Does value equal productivity?

People claim that practice value and practice production go hand in hand. If the gross production of the practice decreases, they say, the value of the practice decreases. While it may appear that practice value always is associated directly with productivity, it may not always be the correct assumption.

Nov 1st, 1997

Tom Smeed

People claim that practice value and practice production go hand in hand. If the gross production of the practice decreases, they say, the value of the practice decreases. While it may appear that practice value always is associated directly with productivity, it may not always be the correct assumption.

Many factors other than production need to be considered in arriving at practice

value. These factors include the profit of the practice, the dollar potential of dentistry that still needs to be done, the location of the practice, the number of active patients, the staff, the mix of services, etc. For example, let`s assume that practice production is the factor that you are examining. The "whys" of the increase or decrease in production need to be evaluated before you can better understand how it will affect the value. To illustrate this, let`s look at some different situations. You determine how you feel the practice value will be affected.

In the first scenario, a buyer looks at information on the practice and notes that, during the past two years, the practice showed considerable increases in gross production. This could mean a number of things ... some good, some not so good.

It could mean that the selling doctor became far more aggressive in his diagnosis of the patients` needs. Looking at the patient files, the buyer notes that a lot of the increase in production is in the area of crown-and-bridge work. During the past two years, the doctor also has taken a number of courses on cosmetic dentistry and occlusion. This might account for the more aggressive diagnosis and treatment-planning.

What does this mean to a potential buyer and what effect will this information have on the buyer`s opinion about the practice`s worth? If a review of patient files reveals that much of the dental work that needs to be done has been completed, the buyer may deduce that potential work in the patient files is scarce. Do you think that will increase or decrease the practice value in the eyes of a buying dentist?

- It could mean that the doctor is generating more new patients. If this increase in new patients is a result of a more aggressive marketing approach, the assumption might be that this will add greatly to the value of the practice. This could definitely be the case.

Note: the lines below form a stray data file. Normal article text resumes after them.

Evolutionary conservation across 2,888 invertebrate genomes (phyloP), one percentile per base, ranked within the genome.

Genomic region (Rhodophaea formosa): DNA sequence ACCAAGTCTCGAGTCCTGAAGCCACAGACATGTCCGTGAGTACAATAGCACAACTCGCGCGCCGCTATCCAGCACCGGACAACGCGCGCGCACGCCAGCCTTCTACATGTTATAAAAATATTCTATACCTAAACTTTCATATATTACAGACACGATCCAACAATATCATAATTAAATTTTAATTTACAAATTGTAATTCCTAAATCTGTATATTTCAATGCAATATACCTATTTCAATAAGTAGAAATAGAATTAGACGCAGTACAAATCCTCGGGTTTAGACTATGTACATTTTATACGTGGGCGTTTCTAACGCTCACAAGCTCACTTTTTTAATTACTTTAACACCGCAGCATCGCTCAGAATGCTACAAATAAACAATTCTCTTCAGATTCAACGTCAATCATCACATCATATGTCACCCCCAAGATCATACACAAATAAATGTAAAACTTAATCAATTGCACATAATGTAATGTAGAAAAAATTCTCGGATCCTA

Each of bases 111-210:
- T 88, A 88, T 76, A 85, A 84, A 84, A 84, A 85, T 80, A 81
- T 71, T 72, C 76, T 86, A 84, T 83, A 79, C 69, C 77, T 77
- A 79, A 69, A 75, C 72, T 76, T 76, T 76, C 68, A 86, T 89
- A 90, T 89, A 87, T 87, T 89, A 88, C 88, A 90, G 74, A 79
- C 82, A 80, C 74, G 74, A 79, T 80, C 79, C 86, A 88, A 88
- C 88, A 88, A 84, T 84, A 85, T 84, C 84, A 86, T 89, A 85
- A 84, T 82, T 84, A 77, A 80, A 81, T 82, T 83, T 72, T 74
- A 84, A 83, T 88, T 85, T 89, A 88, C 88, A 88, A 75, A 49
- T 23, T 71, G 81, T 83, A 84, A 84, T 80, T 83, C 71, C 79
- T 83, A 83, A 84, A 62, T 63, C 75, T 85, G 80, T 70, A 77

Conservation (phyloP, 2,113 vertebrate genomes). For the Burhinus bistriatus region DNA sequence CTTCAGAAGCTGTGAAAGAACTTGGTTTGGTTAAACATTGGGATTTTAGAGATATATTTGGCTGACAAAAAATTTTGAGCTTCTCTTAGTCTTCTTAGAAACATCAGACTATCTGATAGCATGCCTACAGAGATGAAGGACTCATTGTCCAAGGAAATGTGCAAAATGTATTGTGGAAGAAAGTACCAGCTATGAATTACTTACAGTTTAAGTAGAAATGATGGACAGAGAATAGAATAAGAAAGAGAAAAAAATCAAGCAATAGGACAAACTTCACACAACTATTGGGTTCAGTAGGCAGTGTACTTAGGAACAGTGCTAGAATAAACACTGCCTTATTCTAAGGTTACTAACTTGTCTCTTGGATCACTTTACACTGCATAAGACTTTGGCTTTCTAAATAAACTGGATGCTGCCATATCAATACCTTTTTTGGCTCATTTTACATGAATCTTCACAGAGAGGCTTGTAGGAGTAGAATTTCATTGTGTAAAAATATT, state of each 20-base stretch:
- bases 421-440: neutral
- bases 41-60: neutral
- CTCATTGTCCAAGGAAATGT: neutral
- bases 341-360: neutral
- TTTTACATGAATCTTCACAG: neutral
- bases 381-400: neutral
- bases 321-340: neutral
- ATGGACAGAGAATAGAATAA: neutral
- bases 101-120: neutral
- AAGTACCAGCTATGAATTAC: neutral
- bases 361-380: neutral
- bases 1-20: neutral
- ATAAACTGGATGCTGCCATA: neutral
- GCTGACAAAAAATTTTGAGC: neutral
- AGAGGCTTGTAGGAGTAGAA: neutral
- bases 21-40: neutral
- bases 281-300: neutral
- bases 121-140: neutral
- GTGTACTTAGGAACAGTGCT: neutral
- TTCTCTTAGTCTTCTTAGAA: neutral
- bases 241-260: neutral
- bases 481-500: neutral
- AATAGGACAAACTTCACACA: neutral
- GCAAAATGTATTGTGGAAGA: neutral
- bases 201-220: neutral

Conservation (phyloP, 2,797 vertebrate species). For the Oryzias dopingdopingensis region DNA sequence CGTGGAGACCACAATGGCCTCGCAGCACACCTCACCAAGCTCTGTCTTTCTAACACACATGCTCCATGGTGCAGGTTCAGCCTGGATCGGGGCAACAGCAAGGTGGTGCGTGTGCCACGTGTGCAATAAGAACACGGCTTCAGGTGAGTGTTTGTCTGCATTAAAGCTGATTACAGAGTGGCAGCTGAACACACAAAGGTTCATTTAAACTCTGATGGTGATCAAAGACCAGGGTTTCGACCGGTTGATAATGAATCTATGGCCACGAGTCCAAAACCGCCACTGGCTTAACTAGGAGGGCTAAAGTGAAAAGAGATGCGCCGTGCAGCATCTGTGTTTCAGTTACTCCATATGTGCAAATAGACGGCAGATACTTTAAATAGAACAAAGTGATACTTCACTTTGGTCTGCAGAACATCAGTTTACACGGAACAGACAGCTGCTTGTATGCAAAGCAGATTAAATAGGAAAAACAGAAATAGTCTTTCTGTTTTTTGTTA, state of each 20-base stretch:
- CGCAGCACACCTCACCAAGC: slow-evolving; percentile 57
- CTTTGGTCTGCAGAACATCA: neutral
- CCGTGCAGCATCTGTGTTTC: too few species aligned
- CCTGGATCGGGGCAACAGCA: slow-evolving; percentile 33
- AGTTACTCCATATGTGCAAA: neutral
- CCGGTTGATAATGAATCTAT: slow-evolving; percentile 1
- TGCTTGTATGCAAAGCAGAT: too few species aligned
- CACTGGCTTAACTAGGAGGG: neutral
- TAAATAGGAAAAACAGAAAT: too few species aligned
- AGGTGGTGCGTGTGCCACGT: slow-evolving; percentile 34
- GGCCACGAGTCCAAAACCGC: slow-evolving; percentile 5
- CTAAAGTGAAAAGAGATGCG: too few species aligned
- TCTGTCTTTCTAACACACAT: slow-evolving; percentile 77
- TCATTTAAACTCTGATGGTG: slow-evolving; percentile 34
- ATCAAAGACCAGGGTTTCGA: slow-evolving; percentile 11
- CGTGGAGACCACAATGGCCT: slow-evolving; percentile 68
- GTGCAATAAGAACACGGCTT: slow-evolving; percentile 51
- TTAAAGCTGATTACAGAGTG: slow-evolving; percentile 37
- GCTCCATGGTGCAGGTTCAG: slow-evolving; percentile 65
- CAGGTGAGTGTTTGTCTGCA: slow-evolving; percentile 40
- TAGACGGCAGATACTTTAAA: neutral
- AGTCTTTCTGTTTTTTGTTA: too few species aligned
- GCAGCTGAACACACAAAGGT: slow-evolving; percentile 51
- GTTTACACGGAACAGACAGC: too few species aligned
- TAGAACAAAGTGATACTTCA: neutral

A closer examination may indicate that most of the new patients came to the practice because the doctor offered a cleaning and examination for $1. Many of the patients came back to have some needed dentistry completed, but they did not reschedule their next recall visit. How do you think this would affect practice`s value in the mind of a potential buyer?

In addition, the increase could be due to a more aggressive internal marketing approach. Many new homes also are being built in the area. How do you think the buyer would view value now?

If the increase in production is due to the doctor signing up for managed-care programs, how do you think a buyer would determine practice value?

In another situation, the production of the selling doctor decreased by 5 percent during the past two years. A review of the doctor`s records indicates he spent more time out of the office, yet the number of recall patients he saw stayed the same each month. The records also showed that the work that needed to be done was a large amount.

The selling doctor expressed the opinion that he "just wasn`t working as hard." He also stated that many of the procedures he used to do was now referred to specialists. What might a buyer for the practice determine from this? Would this information affect the value of the practice and to what extent?

The message of this article is this: Don`t make the assumption that practice value increases if gross production goes up, and vice versa. You could be making the wrong assumption. Only by gathering all the facts, and correctly interpreting those facts, can you be assured of the fairest value for the sale or purchase of a dental practice.

Tom Smeed is founder and president of Healthcare Practice Management, Inc., a dental broker, appraiser and dental practice-management firm. He is one of the founding members of American Dental Sales, the largest group of dental brokers, appraisers and consultants in the United States. For details, contact the ADS member in your area (See the ADS classified ads).

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